A new piece of paper, a new tracing of the rose and I was in heaven, gently moving around each petal to let the paint and water work their magic.

First wash on the rose. (Image and photo copyright: Anne Lawson, 2016)

There’s still a way to go, but I know that the colours are working and that I have put down a good foundation. I think I like painting roses!


My art work

Colour bias and hue ~ Day 2

I left the workshop on Tuesday feeling satisfied. I had battled with my painting, and to honest, it won. However I learnt a great deal and was looking forward to two more days of sitting and painting. The only problem was that Helen had mentioned roses for Day 2.

During day 1 of the workshop Helen Burrows took us through tone and grey scales. Day 2 was to be hue and colour bias.

As I mentioned before, I can see tone fairly easily. However, colour confuses me. I was a long time into my artistic learning before I was confident to use colour. While I can mix a colour reasonably accurately, my use of colour always seemed a bit hit and miss. Now I understand that my problem was that I had missed out on a basic concept — the colour wheel.

A colour wheel explains bias in colour. There are 3 primary colours ~ red, blue and yellow. Everyone knows that! But the primary colours that we have in our paint tubes are not pure. They have a bias towards the secondary colours of green, orange and purple. This is why, at times we wonder whether a yellow is yellow or green, or why a blue can also look purplish. It is important to know the bias of your paints. You can make your painting sing by using the right colours, by thinking about 3 “rules”. When you don’t take bias into account you end up with an uninteresting mix as the colours compete, often neutralising each other.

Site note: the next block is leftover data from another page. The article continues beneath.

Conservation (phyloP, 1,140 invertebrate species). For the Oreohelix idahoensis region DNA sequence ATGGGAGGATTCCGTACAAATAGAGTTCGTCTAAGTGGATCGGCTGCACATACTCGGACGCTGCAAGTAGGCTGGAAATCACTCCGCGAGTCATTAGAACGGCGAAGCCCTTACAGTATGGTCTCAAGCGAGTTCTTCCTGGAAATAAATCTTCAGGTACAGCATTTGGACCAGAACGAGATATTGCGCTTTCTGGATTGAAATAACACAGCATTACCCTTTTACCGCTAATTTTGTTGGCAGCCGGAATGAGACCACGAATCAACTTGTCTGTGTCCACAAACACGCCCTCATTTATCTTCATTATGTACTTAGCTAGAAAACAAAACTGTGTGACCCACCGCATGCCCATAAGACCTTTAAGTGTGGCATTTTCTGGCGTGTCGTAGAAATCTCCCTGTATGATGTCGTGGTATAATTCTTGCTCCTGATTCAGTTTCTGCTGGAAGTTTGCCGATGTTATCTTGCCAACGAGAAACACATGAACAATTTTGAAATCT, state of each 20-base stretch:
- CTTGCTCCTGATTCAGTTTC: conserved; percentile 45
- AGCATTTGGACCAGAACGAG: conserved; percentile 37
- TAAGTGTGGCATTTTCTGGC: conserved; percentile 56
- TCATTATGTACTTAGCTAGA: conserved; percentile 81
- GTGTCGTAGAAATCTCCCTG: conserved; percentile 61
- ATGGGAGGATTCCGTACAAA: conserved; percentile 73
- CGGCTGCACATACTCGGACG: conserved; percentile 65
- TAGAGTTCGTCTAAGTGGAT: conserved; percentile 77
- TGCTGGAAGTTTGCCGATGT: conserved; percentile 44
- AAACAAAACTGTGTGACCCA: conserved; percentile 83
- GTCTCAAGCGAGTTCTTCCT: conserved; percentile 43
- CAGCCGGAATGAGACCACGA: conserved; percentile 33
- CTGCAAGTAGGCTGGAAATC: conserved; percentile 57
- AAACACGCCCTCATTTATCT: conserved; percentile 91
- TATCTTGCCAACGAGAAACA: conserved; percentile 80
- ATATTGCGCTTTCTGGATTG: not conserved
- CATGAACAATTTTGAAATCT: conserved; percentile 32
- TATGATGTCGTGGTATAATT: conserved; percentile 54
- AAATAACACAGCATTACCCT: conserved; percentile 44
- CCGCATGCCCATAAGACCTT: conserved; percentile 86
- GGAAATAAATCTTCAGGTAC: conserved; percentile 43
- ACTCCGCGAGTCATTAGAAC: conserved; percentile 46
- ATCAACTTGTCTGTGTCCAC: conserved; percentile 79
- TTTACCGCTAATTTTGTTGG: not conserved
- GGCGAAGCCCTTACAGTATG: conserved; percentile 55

I have create a very rough colour wheel, using coloured pencils but it will help illustrate the rules.

Colour wheel
Colour wheel

Rule 1: Family is always welcome. They are the other colours/hues around it. However, you need to bear in mind the bias of the colour. For example, is your blue a green blue or has it a bias to purple? If to the green, then the hues of your colour will be somewhere in the greeny blues. It is to those hues that you will look to mix your paint.

Rule 2: Next door neighbours are friends So a colour only a little away from the one you want will work harmoniously. Blue/green. Yellow/orange etc.